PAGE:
While there was also a reduction in the number of major adverse cardiovascular events seen among the group who took statins, this difference was not significant.
How might statins reduce death risk in kidney disease?
The study authors did not speculate over the mechanism underpinning these findings in their paper, but they called for a randomized control trial to investigate the discovery further. This would allow for the collection of data on any side effects and harms caused by the medication to be collected, as these were not in this analysis.
Dr. Barry Sears, a researcher in inflammation and founder of the Inflammation Research Foundation, not involved in the current study, offered a hypothesis to Medical News Today:
“Statins can activate AMPK [the 5′-adenosine monophosphate-activated protein kinase pathway], which is a major controller of inflammation at the molecular level by inhibiting NK-κB activity. This would reduce mortality in any chronic disease associated with inflammation such as chronic kidney disease.“
“The effect on cardiovascular mortality is less than on [chronic kidney disease] mortality,“ he added. “However, statins do have side effects, such as muscle damage and diabetes which may explain the differences between mortality data from [chronic kidney disease] and cardiovascular events. Thus, the efficacy of statins in treating other chronic diseases associated with inflammation is a very open question.”
The lead author of the current study, Dr. Ariela Orkaby, suggested to MNT that inflammation could be one of the mechanism underpinning the findings.
She said: “Statins lower inflammation. People with chronic kidney disease have higher rates of inflammation than the general population but also importantly, people with chronic kidney disease have a high risk of cardiovascular events. “
“So these are people who at baseline have a higher risk of cardiovascular disease. Part of our hypothesis was — if we we look and see whether they started statins or not, that [those who were taking statins] would also benefit just like other people who don’t have cardiovascular disease yet,” she added.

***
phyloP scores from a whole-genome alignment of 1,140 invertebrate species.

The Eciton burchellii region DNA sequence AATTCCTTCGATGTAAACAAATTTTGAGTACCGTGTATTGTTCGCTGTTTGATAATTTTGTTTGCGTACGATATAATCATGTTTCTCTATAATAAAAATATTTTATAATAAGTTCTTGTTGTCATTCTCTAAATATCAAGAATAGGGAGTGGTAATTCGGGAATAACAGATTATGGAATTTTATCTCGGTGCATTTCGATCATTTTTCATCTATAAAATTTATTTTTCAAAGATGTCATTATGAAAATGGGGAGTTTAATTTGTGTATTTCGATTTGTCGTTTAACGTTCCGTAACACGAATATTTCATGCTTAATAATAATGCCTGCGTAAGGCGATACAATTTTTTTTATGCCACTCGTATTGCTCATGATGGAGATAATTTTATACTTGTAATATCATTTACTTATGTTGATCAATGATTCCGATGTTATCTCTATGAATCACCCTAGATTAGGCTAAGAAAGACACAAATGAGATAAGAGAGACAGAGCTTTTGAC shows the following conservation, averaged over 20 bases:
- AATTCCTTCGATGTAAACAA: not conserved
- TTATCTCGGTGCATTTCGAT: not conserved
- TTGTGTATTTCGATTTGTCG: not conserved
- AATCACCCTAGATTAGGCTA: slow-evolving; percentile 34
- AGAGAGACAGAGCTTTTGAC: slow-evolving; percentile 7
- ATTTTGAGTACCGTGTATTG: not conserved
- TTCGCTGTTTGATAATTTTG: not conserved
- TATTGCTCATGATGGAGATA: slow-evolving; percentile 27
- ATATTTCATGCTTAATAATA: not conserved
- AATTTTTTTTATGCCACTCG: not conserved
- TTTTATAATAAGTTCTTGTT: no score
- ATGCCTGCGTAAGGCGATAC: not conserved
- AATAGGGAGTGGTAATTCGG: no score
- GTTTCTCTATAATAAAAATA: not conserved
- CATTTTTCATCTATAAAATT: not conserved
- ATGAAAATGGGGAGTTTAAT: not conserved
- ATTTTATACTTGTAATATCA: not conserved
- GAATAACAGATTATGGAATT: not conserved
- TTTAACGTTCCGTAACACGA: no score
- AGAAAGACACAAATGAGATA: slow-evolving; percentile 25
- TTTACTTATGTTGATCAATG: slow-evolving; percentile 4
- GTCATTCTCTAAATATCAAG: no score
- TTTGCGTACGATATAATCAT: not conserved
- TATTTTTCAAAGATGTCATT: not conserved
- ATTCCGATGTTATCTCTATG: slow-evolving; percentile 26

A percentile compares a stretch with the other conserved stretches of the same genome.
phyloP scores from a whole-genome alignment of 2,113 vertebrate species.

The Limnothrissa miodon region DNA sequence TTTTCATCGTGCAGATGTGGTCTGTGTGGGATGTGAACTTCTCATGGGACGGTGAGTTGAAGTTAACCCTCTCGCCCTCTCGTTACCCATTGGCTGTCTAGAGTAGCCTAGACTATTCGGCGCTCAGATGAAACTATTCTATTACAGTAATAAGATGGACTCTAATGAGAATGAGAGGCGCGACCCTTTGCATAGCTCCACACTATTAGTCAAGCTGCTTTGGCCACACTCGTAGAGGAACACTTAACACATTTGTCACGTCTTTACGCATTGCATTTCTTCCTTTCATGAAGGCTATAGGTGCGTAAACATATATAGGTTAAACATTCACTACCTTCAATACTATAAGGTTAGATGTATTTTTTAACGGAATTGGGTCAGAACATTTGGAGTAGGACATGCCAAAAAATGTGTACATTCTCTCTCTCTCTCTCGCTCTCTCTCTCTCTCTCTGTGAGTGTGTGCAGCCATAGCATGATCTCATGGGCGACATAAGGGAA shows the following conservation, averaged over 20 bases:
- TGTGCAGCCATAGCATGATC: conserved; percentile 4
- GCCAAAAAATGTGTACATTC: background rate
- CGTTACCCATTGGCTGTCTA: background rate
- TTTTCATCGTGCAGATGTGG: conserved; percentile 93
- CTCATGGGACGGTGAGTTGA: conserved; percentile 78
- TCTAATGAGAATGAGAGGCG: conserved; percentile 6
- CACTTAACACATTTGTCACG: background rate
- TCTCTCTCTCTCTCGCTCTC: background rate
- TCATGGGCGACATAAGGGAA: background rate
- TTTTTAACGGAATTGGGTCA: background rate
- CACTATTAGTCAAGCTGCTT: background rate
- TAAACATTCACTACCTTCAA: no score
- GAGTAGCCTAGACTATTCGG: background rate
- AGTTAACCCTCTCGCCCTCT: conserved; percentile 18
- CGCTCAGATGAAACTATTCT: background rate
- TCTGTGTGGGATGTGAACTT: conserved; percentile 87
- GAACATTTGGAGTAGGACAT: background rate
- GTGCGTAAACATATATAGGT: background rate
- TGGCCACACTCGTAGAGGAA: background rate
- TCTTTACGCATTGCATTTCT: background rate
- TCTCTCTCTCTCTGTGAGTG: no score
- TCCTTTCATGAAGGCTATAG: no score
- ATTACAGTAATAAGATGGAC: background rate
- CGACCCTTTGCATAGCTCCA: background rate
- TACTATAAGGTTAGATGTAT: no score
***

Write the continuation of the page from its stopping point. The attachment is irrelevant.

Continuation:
Insufficient evidence on the safety of statins in older individuals
Dr. Orkaby also said she and her colleagues had chosen to study this group of participants because there was a lack of information available on the impact of statins in older people.
A study published in 2022 by the U.S. Preventative Services Task Force showed that there was not sufficient evidence to determine the harms and benefits of statin use in people over 76.
Dr. Orkaby said:
“You know, the big class of people that we don’t have enough evidence in, is the growing aging population. So that’s people over 75. And there’s an ongoing trial right now called PREVENTABLE that is testing this. And that is really key because the largest group of people who are at the highest risk of cardiovascular events [are] older adults, and yet in the past they were routinely excluded from clinical trials.“
They were not the only group who had been underrepresented, and many could benefit from an analysis of how beneficial statins are in those groups, she added.
Dr. Orkaby emphasized: “Women historically have been underrepresented. If we look across autoimmune disorders, people with rheumatoid arthritis and similar conditions. These are people who have not been included in trials and yet there’s emerging evidence that statins may play a role for lowering the risk of future heart attacks.”
The researchers hope that future clinical trials will include more representative cohorts.